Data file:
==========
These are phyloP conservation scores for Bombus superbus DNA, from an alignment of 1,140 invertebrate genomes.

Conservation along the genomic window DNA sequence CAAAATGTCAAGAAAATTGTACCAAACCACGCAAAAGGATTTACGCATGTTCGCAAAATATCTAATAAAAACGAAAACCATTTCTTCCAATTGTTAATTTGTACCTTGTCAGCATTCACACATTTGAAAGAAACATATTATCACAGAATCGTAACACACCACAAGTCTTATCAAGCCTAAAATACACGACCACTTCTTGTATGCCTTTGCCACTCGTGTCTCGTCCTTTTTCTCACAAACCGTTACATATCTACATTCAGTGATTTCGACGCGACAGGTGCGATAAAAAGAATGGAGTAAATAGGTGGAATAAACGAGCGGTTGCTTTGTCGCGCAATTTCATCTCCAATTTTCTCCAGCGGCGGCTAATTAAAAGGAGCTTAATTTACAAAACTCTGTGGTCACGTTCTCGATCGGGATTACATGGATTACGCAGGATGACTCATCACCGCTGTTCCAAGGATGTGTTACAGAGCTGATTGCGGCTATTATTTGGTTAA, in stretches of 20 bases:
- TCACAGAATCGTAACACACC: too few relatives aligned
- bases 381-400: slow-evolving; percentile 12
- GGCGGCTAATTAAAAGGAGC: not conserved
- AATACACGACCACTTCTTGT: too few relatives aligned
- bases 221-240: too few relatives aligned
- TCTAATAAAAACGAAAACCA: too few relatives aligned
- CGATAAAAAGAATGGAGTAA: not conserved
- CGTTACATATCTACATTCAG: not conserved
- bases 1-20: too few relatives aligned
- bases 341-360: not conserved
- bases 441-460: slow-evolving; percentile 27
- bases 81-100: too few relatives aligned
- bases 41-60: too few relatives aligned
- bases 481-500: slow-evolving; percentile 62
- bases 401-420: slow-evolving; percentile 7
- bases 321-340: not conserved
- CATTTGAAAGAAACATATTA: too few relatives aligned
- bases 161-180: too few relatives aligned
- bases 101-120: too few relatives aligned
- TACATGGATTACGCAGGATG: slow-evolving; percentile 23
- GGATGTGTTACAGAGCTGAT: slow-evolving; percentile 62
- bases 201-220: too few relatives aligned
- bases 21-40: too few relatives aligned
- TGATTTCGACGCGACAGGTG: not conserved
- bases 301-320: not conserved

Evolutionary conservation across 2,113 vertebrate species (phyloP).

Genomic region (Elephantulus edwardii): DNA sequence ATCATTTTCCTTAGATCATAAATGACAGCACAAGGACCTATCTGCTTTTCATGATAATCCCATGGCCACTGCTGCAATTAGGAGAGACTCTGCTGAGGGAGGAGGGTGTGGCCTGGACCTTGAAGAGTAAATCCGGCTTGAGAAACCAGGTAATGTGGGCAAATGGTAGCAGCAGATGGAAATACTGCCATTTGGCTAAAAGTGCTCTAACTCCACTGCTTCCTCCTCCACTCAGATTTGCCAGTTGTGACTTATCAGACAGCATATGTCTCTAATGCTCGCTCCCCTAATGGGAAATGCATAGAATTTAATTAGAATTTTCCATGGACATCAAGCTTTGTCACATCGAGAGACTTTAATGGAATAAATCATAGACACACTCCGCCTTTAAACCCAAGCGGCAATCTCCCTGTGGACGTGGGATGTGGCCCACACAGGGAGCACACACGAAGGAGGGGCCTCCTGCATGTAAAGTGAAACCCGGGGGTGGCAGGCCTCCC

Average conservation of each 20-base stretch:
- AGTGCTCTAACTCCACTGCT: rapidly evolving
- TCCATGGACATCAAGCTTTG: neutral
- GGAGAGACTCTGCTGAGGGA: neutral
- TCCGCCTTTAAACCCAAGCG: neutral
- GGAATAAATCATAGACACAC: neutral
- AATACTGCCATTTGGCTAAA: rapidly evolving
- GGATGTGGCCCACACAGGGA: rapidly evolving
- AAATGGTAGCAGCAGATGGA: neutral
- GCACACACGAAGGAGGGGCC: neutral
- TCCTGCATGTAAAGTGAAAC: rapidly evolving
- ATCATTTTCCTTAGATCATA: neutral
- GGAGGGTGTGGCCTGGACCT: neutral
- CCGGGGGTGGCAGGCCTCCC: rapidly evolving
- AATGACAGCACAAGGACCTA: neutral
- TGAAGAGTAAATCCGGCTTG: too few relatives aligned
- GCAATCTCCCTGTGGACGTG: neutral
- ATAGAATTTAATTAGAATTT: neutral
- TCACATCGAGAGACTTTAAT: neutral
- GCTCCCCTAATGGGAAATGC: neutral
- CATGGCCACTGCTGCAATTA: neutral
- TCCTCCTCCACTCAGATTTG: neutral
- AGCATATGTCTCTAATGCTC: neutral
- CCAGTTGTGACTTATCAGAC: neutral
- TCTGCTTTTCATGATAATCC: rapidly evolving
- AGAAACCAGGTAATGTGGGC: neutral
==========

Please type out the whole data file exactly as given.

These are phyloP conservation scores for Bombus superbus DNA, from an alignment of 1,140 invertebrate genomes.

Conservation along the genomic window DNA sequence CAAAATGTCAAGAAAATTGTACCAAACCACGCAAAAGGATTTACGCATGTTCGCAAAATATCTAATAAAAACGAAAACCATTTCTTCCAATTGTTAATTTGTACCTTGTCAGCATTCACACATTTGAAAGAAACATATTATCACAGAATCGTAACACACCACAAGTCTTATCAAGCCTAAAATACACGACCACTTCTTGTATGCCTTTGCCACTCGTGTCTCGTCCTTTTTCTCACAAACCGTTACATATCTACATTCAGTGATTTCGACGCGACAGGTGCGATAAAAAGAATGGAGTAAATAGGTGGAATAAACGAGCGGTTGCTTTGTCGCGCAATTTCATCTCCAATTTTCTCCAGCGGCGGCTAATTAAAAGGAGCTTAATTTACAAAACTCTGTGGTCACGTTCTCGATCGGGATTACATGGATTACGCAGGATGACTCATCACCGCTGTTCCAAGGATGTGTTACAGAGCTGATTGCGGCTATTATTTGGTTAA, in stretches of 20 bases:
- TCACAGAATCGTAACACACC: too few relatives aligned
- bases 381-400: slow-evolving; percentile 12
- GGCGGCTAATTAAAAGGAGC: not conserved
- AATACACGACCACTTCTTGT: too few relatives aligned
- bases 221-240: too few relatives aligned
- TCTAATAAAAACGAAAACCA: too few relatives aligned
- CGATAAAAAGAATGGAGTAA: not conserved
- CGTTACATATCTACATTCAG: not conserved
- bases 1-20: too few relatives aligned
- bases 341-360: not conserved
- bases 441-460: slow-evolving; percentile 27
- bases 81-100: too few relatives aligned
- bases 41-60: too few relatives aligned
- bases 481-500: slow-evolving; percentile 62
- bases 401-420: slow-evolving; percentile 7
- bases 321-340: not conserved
- CATTTGAAAGAAACATATTA: too few relatives aligned
- bases 161-180: too few relatives aligned
- bases 101-120: too few relatives aligned
- TACATGGATTACGCAGGATG: slow-evolving; percentile 23
- GGATGTGTTACAGAGCTGAT: slow-evolving; percentile 62
- bases 201-220: too few relatives aligned
- bases 21-40: too few relatives aligned
- TGATTTCGACGCGACAGGTG: not conserved
- bases 301-320: not conserved

Evolutionary conservation across 2,113 vertebrate species (phyloP).

Genomic region (Elephantulus edwardii): DNA sequence ATCATTTTCCTTAGATCATAAATGACAGCACAAGGACCTATCTGCTTTTCATGATAATCCCATGGCCACTGCTGCAATTAGGAGAGACTCTGCTGAGGGAGGAGGGTGTGGCCTGGACCTTGAAGAGTAAATCCGGCTTGAGAAACCAGGTAATGTGGGCAAATGGTAGCAGCAGATGGAAATACTGCCATTTGGCTAAAAGTGCTCTAACTCCACTGCTTCCTCCTCCACTCAGATTTGCCAGTTGTGACTTATCAGACAGCATATGTCTCTAATGCTCGCTCCCCTAATGGGAAATGCATAGAATTTAATTAGAATTTTCCATGGACATCAAGCTTTGTCACATCGAGAGACTTTAATGGAATAAATCATAGACACACTCCGCCTTTAAACCCAAGCGGCAATCTCCCTGTGGACGTGGGATGTGGCCCACACAGGGAGCACACACGAAGGAGGGGCCTCCTGCATGTAAAGTGAAACCCGGGGGTGGCAGGCCTCCC

Average conservation of each 20-base stretch:
- AGTGCTCTAACTCCACTGCT: rapidly evolving
- TCCATGGACATCAAGCTTTG: neutral
- GGAGAGACTCTGCTGAGGGA: neutral
- TCCGCCTTTAAACCCAAGCG: neutral
- GGAATAAATCATAGACACAC: neutral
- AATACTGCCATTTGGCTAAA: rapidly evolving
- GGATGTGGCCCACACAGGGA: rapidly evolving
- AAATGGTAGCAGCAGATGGA: neutral
- GCACACACGAAGGAGGGGCC: neutral
- TCCTGCATGTAAAGTGAAAC: rapidly evolving
- ATCATTTTCCTTAGATCATA: neutral
- GGAGGGTGTGGCCTGGACCT: neutral
- CCGGGGGTGGCAGGCCTCCC: rapidly evolving
- AATGACAGCACAAGGACCTA: neutral
- TGAAGAGTAAATCCGGCTTG: too few relatives aligned
- GCAATCTCCCTGTGGACGTG: neutral
- ATAGAATTTAATTAGAATTT: neutral
- TCACATCGAGAGACTTTAAT: neutral
- GCTCCCCTAATGGGAAATGC: neutral
- CATGGCCACTGCTGCAATTA: neutral
- TCCTCCTCCACTCAGATTTG: neutral
- AGCATATGTCTCTAATGCTC: neutral
- CCAGTTGTGACTTATCAGAC: neutral
- TCTGCTTTTCATGATAATCC: rapidly evolving
- AGAAACCAGGTAATGTGGGC: neutral